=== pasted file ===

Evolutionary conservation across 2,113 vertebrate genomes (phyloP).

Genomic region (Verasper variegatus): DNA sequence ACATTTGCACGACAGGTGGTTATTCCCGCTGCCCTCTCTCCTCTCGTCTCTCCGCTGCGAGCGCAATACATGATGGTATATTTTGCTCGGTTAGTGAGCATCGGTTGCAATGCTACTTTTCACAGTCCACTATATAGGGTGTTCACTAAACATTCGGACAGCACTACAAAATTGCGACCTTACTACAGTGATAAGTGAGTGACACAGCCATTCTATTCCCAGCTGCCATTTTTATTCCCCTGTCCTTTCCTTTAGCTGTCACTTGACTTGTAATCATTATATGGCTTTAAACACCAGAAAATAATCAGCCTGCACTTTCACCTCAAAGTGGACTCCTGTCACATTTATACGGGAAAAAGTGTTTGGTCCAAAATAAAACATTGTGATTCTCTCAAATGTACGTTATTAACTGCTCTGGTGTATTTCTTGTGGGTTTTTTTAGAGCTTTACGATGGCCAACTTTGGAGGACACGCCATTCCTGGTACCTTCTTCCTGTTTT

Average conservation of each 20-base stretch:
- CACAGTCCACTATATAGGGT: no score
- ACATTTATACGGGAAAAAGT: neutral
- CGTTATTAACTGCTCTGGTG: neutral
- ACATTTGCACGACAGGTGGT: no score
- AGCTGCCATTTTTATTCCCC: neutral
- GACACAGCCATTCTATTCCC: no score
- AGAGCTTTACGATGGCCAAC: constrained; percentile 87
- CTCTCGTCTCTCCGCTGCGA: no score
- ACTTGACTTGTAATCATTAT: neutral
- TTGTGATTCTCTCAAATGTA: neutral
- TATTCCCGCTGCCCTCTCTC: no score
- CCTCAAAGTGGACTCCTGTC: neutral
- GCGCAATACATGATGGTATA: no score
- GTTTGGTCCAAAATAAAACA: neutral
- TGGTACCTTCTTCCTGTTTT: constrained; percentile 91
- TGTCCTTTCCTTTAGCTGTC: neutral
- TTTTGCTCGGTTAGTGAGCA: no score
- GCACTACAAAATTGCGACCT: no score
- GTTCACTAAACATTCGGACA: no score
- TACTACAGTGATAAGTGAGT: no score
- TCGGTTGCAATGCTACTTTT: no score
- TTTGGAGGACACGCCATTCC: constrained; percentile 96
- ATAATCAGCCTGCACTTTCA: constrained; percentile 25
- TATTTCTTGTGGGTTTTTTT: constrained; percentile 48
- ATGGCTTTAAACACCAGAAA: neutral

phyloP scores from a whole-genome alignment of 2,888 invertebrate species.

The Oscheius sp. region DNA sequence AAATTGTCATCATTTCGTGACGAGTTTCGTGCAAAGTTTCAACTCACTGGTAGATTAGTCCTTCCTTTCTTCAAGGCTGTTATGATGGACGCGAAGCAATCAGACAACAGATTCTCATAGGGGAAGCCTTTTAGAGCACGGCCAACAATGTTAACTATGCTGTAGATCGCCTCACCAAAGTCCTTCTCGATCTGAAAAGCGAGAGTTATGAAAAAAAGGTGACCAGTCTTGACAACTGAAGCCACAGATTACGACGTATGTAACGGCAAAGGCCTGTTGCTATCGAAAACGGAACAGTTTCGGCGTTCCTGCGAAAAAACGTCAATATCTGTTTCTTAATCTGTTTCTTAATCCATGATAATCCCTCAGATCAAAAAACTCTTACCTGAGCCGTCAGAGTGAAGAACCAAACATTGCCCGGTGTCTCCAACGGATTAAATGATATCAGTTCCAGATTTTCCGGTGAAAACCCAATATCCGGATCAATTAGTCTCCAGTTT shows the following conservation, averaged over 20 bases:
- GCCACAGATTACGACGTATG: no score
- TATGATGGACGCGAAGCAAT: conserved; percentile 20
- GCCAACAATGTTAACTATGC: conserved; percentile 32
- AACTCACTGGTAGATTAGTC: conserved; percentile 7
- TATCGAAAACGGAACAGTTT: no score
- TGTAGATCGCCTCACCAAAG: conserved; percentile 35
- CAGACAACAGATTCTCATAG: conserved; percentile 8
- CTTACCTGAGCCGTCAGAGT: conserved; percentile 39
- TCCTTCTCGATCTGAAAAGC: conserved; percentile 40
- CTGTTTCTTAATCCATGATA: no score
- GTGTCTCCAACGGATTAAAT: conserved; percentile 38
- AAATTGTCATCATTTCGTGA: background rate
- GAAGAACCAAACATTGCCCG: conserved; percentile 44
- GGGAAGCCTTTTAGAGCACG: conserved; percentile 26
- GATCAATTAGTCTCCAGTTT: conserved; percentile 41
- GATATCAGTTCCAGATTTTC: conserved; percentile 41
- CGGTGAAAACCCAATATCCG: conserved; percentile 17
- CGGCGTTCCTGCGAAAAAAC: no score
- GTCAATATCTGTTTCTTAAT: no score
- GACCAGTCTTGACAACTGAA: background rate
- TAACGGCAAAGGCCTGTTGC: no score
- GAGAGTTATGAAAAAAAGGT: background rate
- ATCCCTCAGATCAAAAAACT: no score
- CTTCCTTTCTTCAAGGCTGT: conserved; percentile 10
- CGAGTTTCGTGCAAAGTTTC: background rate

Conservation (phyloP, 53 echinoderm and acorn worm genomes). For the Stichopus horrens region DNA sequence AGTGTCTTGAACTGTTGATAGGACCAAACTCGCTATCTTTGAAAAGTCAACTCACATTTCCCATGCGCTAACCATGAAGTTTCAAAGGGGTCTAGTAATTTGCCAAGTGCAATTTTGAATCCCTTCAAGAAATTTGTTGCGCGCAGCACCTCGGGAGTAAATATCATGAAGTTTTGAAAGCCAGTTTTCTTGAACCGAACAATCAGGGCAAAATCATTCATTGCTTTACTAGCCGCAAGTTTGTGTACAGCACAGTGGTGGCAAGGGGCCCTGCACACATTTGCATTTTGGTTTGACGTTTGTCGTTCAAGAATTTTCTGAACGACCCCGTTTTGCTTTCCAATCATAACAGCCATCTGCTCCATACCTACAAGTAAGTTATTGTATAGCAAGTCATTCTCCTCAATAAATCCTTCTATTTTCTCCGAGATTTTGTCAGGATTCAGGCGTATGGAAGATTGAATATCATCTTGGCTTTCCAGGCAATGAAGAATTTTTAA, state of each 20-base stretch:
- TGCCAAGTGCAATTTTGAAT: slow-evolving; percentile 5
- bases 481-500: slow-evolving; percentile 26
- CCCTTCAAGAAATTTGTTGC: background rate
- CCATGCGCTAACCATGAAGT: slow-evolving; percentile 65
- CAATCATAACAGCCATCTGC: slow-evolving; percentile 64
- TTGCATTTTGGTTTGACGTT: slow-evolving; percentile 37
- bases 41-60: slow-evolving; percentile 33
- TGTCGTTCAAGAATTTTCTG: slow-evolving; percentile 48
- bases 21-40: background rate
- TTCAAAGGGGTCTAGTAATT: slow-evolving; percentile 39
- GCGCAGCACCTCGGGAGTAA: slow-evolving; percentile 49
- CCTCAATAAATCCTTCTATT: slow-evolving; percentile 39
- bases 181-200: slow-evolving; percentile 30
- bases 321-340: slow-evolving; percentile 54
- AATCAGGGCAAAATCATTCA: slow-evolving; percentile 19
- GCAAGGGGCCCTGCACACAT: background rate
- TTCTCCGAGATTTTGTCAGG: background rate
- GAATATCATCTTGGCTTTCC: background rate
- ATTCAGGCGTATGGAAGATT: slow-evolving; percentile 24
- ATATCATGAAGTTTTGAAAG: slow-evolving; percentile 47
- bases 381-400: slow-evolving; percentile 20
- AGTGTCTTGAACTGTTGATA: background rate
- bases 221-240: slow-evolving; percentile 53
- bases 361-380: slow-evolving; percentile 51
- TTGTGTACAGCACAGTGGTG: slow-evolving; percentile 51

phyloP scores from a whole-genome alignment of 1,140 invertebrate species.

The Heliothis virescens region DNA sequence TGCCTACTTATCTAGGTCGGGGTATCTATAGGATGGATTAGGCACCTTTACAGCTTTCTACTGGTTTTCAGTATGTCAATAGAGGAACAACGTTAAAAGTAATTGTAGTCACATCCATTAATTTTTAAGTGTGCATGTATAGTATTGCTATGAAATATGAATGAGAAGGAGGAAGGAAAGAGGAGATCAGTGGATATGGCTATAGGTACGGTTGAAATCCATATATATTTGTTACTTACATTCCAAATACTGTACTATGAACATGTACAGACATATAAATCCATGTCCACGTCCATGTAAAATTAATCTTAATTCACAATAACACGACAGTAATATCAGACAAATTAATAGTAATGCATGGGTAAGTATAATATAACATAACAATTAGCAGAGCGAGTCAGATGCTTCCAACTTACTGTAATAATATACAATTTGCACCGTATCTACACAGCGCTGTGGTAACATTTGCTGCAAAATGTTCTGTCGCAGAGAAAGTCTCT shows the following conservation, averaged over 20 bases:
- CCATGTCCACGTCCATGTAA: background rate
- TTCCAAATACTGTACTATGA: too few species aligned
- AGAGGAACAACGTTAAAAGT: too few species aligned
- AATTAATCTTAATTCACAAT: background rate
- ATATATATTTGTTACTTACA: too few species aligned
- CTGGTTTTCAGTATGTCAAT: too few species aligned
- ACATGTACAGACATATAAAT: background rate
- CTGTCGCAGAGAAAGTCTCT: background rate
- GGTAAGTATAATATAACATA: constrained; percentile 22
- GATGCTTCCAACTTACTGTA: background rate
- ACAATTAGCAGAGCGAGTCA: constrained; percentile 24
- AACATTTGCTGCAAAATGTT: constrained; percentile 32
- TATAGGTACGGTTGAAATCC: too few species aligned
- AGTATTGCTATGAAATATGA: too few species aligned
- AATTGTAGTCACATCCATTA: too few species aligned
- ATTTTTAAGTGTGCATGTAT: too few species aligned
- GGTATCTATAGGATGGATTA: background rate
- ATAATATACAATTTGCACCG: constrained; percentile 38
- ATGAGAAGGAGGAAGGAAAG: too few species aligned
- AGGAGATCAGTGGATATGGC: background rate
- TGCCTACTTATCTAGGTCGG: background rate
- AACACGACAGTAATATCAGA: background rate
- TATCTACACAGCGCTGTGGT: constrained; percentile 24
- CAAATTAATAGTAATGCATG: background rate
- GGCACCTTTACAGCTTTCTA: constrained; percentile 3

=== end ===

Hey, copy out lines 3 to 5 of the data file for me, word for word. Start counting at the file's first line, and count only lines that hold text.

Average conservation of each 20-base stretch:
- CACAGTCCACTATATAGGGT: no score
- ACATTTATACGGGAAAAAGT: neutral